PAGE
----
If you want to win hearts and minds (paging Danaerys Stormborn) in the game of content marketing, it might not be enough to focus on digital alone. Your battle strategy might be well served by some (gasp) traditional marketing. Outdoor ads, commercials, and print are in many cases viable options – don’t forget about them. GoT‘s dragon ad in the New York Times in 2013 was a brilliant example of native content, and one that has yet to be imitated.

game of thrones content marketing

via adweek.com

And who could resist (or resist posting about) a power trip in a mobile iron throne?

game of thrones content marketing

via campussolutions.com

4. Inform your audience, and entertain them. 

game of thrones content marketing

It’s not enough just to show up, even when you have an enormously passionate audience to speak to from the very beginning. Incumbent brand giants could stand to take note of the way that GoT‘s content marketing calendar is filled with a variety of content types that keep audiences engaged even between seasons – in much the same way that brands of all sizes should keep their fans active and listening even between big seasonal sales pushes or bigger campaigns. The below Facebook post is a great example of content that informs as well as engages. The information is simple (“one week”) and the hook is entertaining – who doesn’t love a  super cut of iconic GoT lines? 125,000 people seem to agree with me on that particular question, 17,000 of which passed the post on.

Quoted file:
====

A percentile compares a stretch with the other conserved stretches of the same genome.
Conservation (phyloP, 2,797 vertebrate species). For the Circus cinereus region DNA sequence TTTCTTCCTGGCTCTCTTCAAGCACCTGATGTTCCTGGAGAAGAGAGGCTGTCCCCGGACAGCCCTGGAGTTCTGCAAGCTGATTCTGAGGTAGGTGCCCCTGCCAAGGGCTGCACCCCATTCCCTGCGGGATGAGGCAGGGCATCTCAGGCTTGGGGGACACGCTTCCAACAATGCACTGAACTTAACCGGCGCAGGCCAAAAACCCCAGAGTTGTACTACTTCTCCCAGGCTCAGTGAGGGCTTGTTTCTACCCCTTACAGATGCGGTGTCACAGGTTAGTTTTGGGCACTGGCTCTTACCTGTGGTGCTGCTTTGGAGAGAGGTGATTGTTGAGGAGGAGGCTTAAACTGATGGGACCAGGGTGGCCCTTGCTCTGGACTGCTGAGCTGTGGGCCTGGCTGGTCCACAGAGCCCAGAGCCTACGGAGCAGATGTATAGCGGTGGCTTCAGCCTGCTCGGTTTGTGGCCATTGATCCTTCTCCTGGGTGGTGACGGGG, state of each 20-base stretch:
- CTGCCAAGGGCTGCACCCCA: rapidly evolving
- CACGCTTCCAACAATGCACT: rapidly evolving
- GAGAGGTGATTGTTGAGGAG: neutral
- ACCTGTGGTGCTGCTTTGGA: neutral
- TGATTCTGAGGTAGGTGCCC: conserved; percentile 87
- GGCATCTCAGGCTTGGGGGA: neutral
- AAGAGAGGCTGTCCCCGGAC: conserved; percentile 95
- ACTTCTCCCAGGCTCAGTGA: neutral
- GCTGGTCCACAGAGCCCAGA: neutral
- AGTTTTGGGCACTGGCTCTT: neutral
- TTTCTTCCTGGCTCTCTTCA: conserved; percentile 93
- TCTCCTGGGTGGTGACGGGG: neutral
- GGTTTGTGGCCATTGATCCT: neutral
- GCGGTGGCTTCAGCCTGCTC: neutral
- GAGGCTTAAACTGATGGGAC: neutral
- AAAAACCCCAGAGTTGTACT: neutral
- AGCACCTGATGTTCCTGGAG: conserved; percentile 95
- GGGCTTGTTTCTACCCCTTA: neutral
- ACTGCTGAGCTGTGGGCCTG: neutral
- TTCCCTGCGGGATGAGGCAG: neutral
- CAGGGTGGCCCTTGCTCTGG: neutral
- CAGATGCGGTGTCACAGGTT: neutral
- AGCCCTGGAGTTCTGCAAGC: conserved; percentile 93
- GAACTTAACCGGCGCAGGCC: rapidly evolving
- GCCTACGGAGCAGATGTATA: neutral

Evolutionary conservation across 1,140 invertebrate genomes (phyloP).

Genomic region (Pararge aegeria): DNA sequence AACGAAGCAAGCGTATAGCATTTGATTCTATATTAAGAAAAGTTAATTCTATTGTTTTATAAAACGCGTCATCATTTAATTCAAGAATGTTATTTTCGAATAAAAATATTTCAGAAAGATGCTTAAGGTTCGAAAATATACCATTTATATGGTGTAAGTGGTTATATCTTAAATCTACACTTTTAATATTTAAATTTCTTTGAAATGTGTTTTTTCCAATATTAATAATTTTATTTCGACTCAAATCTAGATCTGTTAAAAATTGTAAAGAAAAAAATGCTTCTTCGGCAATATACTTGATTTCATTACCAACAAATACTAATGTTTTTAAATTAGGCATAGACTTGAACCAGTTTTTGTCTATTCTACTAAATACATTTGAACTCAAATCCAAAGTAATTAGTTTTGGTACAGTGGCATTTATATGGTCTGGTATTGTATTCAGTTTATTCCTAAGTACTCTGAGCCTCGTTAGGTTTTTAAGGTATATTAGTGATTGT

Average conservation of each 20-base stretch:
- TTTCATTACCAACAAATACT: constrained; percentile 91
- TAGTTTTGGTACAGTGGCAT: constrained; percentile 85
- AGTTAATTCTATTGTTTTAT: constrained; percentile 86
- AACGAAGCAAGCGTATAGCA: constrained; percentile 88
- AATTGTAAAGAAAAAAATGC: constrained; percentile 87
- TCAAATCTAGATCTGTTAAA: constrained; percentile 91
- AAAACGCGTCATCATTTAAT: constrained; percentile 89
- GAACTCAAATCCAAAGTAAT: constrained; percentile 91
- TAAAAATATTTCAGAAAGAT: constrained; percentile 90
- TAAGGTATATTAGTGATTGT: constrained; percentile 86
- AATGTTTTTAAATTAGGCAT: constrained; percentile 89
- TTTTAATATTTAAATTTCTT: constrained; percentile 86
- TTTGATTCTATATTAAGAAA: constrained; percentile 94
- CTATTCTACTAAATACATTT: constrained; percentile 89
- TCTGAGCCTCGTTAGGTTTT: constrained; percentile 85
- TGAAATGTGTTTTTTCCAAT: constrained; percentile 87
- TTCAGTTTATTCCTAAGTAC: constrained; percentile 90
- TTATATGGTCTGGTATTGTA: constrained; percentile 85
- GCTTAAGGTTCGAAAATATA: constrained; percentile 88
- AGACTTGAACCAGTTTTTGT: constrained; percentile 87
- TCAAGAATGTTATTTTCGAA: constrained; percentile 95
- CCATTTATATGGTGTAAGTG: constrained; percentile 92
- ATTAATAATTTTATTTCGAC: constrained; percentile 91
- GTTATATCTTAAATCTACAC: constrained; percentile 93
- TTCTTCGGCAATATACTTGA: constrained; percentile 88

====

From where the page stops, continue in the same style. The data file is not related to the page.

game of thrones content marketing

5. Give your audience an inside look.

We’ve already waxed poetic on this blog about how GE’s content marketing team gives audiences what appears to be unfettered access into their production processes in a way that’s truly gripping. Giving people something of value can mean different things for different brands – and incentivizing audiences with a behind-the-scenes look is one of the most cost effective ways to give something meaningful to them. GoT folds insider and red carpet content into the mix to give fans exclusive access to what’s going on in the Westeros universe in the palms of their hands – all 17 million of them. The average amount of likes on the below photos of the cast from the premiere with their miniature characters on instagram, for example, is 15K. Peter Dinklage, of course, has almost twice that amount. Now that’s iron throne-worthy marketing.

game of thrones content marketing

It’s 2015, marketers, and at this point it’s clear that all men must create content. So what are you going to do to get on the level of Game of Thrones? Swear to the old gods and the new that 2015 if going to be the year you make your competitors pay!

This article originally appeared on the NewsCred blog.

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Showing 2 comments
  • paul sullivan

    Hi Michael,

    I noticed this article today and would like to note how we both see the same things in strategy relating to Game of Thrones, here is an article I wrote using the same subject
    http://bit.ly/1GUcUH8 I’d appreciate your feedback on this too!

    BTW, a great article

    • Michael Brenner

      Thanks Paul,

      I love how you used the houses of GoT to relate to the approach to content strategy. Well done. Winter is coming!